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The Labor Market Consequences of Gender Differences in Job Search


  • Stefan Eriksson


  • Jonas Lagerström



This paper uses data from an Internet-based CV database to investigate if women are more restrictive than men in their choice of search area, and if this is of importance in the early stages of the hiring process. We show that women are less likely to search in the metropolitan areas or far away from where they currently live. Moreover, our results indicate that these differences are important: Female searchers get fewer firm contacts, and we show that this is to a large extent explained by their more restrictive search area. When we include controls for the searchers’ search area, the negative gender effect disappears. However, the results differ somewhat across subgroups: For highly skilled women the search area is important, but there remains an unexplained negative gender effect. Our results suggest that gender differences in job search may be important to consider in studies of gender differences in labor market outcomes. Copyright Springer Science+Business Media, LLC 2012

Suggested Citation

  • Stefan Eriksson & Jonas Lagerström, 2012. "The Labor Market Consequences of Gender Differences in Job Search," Journal of Labor Research, Springer, vol. 33(3), pages 303-327, September.
  • Handle: RePEc:spr:jlabre:v:33:y:2012:i:3:p:303-327 DOI: 10.1007/s12122-012-9132-2

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    References listed on IDEAS

    1. Christopher A. Pissarides, 2000. "Equilibrium Unemployment Theory, 2nd Edition," MIT Press Books, The MIT Press, edition 1, volume 1, number 0262161877, January.
    2. Ahn, Namkee & de la Rica, Sara & Ugidos, Arantza, 1999. "Willingness to Move for Work and Unemployment Duration in Spain," Economica, London School of Economics and Political Science, vol. 66(263), pages 335-357, August.
    3. Parsons, Donald O, 1991. "The Job Search Behavior of Employed Youth," The Review of Economics and Statistics, MIT Press, vol. 73(4), pages 597-604, November.
    4. Stefan Eriksson & Jonas Lagerström, 2006. "Competition between Employed and Unemployed Job Applicants: Swedish Evidence," Scandinavian Journal of Economics, Wiley Blackwell, vol. 108(3), pages 373-396, October.
    5. Stefan Eriksson & Jonas Lagerström, 2012. "Detecting discrimination in the hiring process: evidence from an Internet-based search channel," Empirical Economics, Springer, vol. 43(2), pages 537-563, October.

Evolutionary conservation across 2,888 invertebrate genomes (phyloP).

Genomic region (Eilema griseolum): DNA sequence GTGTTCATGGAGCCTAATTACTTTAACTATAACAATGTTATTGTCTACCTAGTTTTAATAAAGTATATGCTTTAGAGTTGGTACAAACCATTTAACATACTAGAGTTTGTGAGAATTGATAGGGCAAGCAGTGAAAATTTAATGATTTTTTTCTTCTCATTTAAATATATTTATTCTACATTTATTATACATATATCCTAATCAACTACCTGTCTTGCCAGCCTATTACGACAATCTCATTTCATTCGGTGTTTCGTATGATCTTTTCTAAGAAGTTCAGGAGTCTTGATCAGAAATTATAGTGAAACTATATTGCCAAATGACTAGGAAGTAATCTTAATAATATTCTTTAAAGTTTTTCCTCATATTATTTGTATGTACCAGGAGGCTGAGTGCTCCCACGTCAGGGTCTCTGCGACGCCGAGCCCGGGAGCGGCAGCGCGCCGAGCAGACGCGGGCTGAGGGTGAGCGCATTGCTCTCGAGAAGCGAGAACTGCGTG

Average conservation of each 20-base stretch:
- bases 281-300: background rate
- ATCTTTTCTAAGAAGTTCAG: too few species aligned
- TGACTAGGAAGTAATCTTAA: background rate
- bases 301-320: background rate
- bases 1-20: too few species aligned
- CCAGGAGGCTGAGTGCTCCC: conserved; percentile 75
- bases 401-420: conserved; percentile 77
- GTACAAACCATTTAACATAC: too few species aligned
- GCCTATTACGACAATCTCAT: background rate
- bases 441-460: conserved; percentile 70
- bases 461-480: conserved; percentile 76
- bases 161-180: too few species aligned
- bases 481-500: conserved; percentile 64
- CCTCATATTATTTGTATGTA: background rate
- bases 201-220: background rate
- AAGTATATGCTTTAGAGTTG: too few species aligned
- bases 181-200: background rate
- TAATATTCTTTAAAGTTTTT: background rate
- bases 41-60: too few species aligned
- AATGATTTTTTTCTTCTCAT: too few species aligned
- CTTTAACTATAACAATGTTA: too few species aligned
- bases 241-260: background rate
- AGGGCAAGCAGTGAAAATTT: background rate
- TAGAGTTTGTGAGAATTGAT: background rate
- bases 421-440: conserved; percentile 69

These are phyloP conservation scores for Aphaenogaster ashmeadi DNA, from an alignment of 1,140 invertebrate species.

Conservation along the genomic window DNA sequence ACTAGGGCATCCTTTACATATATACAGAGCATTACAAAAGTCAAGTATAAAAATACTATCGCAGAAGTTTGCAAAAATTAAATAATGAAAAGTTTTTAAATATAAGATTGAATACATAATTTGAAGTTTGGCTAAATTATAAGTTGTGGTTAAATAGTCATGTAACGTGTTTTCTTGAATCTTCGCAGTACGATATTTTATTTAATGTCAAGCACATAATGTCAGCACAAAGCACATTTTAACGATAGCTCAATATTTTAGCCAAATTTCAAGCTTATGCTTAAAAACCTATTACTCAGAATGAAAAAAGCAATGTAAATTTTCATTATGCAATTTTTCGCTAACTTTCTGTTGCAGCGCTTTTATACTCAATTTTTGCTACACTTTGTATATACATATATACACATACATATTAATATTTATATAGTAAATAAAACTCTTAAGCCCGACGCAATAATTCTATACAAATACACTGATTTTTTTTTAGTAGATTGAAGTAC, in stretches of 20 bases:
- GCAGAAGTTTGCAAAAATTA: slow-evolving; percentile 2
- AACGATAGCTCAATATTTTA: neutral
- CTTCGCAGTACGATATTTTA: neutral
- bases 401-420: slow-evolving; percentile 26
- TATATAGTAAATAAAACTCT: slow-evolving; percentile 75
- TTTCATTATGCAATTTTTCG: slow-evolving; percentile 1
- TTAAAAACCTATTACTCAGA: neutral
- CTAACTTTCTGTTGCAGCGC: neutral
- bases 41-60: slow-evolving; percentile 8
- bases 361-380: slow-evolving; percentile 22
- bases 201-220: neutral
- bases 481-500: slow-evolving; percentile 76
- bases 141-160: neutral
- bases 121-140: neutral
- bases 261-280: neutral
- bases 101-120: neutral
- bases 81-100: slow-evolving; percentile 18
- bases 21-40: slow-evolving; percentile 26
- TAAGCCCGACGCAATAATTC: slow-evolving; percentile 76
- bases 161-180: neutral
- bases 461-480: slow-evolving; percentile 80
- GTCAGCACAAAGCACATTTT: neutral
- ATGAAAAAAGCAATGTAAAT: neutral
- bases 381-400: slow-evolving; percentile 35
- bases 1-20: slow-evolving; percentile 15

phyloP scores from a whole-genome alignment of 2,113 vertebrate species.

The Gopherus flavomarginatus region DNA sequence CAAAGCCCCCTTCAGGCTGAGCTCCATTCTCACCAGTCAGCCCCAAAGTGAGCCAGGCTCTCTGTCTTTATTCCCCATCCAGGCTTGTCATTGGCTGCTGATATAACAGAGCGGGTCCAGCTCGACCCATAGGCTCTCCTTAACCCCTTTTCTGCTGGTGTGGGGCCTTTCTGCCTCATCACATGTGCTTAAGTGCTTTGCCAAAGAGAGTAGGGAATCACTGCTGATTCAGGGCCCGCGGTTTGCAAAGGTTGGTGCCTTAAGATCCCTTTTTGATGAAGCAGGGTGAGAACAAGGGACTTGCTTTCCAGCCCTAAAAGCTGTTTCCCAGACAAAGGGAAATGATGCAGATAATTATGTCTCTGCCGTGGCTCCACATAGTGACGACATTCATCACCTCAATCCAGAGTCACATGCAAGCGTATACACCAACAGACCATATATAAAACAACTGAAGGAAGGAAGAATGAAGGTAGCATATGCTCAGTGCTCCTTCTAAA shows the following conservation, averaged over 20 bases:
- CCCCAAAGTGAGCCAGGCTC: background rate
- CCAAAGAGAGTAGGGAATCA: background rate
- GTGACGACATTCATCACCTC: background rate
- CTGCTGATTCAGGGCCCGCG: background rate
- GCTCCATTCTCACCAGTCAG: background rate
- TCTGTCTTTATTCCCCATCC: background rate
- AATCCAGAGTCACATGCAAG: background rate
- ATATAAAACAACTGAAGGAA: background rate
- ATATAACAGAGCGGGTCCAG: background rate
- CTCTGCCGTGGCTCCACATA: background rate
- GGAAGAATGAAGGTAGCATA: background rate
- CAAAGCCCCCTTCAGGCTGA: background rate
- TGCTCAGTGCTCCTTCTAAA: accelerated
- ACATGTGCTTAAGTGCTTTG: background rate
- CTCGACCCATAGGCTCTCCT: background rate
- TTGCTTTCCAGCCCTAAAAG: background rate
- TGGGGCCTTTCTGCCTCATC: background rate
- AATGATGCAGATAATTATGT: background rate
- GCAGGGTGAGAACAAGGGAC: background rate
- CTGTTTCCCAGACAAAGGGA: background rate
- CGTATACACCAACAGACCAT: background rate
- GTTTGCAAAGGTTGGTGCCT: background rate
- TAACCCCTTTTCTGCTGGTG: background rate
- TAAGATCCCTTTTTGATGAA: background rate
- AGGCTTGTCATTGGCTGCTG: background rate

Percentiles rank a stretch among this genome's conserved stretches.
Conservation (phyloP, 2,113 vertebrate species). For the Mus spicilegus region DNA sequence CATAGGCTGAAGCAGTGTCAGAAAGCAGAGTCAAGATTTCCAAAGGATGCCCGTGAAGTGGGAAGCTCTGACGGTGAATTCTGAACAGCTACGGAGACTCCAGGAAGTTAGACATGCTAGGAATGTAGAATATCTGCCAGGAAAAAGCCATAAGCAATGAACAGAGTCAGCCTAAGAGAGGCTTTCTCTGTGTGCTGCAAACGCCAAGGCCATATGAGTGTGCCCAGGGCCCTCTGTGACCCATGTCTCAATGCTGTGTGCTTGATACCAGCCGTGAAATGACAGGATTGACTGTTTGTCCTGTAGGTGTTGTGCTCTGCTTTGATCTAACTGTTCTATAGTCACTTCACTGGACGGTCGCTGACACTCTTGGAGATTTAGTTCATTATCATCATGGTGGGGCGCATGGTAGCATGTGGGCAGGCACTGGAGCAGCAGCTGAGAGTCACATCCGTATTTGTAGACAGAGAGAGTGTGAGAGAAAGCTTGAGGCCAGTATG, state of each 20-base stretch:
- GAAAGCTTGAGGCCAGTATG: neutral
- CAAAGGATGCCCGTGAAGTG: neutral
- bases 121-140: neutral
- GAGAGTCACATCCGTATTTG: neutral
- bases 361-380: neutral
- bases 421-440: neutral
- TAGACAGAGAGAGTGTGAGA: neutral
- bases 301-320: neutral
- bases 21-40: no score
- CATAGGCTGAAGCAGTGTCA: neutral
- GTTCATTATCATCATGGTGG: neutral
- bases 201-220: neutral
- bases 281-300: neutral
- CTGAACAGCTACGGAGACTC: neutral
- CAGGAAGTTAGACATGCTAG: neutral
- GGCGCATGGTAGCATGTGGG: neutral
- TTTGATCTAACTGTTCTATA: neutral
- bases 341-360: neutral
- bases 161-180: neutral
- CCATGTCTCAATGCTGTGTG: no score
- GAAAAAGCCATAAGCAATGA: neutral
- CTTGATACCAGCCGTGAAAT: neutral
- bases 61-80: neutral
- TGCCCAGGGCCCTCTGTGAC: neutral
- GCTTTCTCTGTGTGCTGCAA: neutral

6. Jones, Stephen R G, 1989. "Job Research Methods, Intensity and Effects," Oxford Bulletin of Economics and Statistics, Department of Economics, University of Oxford, vol. 51(3), pages 277-296, August.
    7. Michael G. Abbott & Charles M. Beach, 1994. "Wage Changes and Job Changes of Canadian Women: Evidence from the 1986-87 Labour Market Activity Survey," Journal of Human Resources, University of Wisconsin Press, vol. 29(2), pages 429-460.
    8. Maarten van Ham & Clara H Mulder & Pieter Hooimeijer, 2001. "Spatial Flexibility in Job Mobility: Macrolevel Opportunities and Microlevel Restrictions," Environment and Planning A, , vol. 33(5), pages 921-940, May.
    9. Mincer, Jacob, 1978. "Family Migration Decisions," Journal of Political Economy, University of Chicago Press, vol. 86(5), pages 749-773, October.
    10. Magnus Carlsson, 2011. "Does Hiring Discrimination Cause Gender Segregation in the Swedish Labor Market?," Feminist Economics, Taylor & Francis Journals, vol. 17(3), pages 71-102.
    11. Stephen Drinkwater & Peter Ingram, 2009. "How Different are the British in their Willingness to Move? Evidence from International Social Survey Data," Regional Studies, Taylor & Francis Journals, vol. 43(2), pages 287-303.
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    Cited by:

    1. Xiao, Chaoqun & Tang, Wansheng & Zhao, Ruiqing & Zhou, Chi, 2013. "Equilibrium search with heterogeneous firms, workers and endogenous human capital," MPRA Paper 52136, University Library of Munich, Germany.
    2. repec:kap:iaecre:v:23:y:2017:i:2:d:10.1007_s11294-017-9633-0 is not listed on IDEAS

    More about this item


    Job search; Mobility; Gender differences; Discrimination; J61; J71;

    JEL classification:

    • J61 - Labor and Demographic Economics - - Mobility, Unemployment, Vacancies, and Immigrant Workers - - - Geographic Labor Mobility; Immigrant Workers
    • J71 - Labor and Demographic Economics - - Labor Discrimination - - - Hiring and Firing


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